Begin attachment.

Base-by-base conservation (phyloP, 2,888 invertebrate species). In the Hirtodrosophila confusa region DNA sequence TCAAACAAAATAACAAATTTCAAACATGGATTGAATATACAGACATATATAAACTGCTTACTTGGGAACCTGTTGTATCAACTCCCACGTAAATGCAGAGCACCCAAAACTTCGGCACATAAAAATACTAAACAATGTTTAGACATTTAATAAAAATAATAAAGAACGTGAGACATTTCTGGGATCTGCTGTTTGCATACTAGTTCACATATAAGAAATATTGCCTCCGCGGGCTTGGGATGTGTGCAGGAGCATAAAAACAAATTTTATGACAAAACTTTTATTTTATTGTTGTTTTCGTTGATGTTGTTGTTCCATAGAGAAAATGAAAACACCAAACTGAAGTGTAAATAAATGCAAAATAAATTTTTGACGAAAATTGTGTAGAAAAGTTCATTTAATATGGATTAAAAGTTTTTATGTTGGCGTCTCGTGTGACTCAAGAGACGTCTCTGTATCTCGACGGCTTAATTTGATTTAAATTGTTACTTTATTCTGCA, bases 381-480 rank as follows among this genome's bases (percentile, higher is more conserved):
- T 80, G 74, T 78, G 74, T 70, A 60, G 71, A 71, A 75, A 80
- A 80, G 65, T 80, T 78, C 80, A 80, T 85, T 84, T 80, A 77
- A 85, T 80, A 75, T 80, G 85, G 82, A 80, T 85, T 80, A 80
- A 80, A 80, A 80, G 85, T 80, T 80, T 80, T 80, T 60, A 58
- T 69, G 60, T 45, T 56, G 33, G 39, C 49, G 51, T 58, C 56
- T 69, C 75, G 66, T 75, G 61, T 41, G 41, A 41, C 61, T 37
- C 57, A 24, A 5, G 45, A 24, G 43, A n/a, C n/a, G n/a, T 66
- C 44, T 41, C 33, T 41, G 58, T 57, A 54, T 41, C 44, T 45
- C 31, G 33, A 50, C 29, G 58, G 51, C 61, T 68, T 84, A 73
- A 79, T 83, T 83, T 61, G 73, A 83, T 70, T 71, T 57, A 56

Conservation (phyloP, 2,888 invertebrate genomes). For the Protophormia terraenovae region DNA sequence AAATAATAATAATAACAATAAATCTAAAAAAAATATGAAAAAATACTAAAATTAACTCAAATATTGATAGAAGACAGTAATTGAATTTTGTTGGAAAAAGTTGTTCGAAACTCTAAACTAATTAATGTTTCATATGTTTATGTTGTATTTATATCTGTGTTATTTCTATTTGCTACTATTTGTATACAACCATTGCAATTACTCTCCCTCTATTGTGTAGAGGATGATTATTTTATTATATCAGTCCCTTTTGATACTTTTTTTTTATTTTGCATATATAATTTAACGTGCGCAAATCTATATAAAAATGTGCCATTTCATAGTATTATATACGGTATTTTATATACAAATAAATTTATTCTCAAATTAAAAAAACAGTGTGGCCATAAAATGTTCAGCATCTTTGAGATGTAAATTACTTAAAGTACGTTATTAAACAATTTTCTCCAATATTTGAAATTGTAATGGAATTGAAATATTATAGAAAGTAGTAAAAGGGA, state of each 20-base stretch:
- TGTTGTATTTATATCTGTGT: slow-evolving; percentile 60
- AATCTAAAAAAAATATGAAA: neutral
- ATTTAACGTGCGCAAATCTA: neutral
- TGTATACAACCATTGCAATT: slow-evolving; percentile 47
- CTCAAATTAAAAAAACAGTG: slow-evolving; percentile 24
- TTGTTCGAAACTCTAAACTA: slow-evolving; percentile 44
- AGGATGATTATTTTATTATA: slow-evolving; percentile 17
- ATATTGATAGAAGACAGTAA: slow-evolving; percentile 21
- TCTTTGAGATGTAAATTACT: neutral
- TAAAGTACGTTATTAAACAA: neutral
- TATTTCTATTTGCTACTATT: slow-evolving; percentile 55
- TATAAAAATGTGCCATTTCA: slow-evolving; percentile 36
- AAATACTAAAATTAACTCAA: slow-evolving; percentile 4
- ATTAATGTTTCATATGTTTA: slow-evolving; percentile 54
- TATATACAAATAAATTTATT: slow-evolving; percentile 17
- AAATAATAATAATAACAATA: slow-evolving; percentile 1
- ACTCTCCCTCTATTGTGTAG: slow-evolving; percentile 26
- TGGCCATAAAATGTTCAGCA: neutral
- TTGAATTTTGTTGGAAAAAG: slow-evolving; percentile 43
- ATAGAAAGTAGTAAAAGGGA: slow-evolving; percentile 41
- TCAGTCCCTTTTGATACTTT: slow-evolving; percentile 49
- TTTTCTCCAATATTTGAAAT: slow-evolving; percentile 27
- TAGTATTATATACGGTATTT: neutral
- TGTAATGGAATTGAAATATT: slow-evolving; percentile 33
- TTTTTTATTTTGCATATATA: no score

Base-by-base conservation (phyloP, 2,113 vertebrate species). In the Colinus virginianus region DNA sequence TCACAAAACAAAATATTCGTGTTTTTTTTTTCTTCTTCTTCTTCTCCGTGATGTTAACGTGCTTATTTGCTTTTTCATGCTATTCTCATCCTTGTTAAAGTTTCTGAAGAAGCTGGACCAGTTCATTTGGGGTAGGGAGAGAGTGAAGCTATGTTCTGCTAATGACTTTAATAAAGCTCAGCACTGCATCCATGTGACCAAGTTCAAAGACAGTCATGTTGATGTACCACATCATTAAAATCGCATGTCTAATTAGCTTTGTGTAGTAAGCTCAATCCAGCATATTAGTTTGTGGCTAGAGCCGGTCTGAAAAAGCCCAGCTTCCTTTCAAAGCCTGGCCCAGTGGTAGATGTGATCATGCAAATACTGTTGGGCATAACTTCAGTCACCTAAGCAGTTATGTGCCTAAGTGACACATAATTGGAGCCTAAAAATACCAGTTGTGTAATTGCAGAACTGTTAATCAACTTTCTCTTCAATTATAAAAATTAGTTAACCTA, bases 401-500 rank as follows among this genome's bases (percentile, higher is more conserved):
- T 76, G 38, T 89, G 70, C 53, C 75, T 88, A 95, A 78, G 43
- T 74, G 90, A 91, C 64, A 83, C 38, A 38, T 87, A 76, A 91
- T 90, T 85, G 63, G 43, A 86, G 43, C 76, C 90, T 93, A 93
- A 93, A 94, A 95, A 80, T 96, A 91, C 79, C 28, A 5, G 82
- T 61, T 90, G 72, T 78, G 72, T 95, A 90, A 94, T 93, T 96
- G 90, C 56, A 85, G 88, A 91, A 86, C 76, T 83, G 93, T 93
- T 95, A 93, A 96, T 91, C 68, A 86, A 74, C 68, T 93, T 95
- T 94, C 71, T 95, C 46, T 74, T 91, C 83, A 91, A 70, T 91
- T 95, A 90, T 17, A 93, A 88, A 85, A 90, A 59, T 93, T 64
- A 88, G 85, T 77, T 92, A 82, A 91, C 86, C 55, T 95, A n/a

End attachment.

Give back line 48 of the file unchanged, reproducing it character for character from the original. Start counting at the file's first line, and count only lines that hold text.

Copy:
- A 88, G 85, T 77, T 92, A 82, A 91, C 86, C 55, T 95, A n/a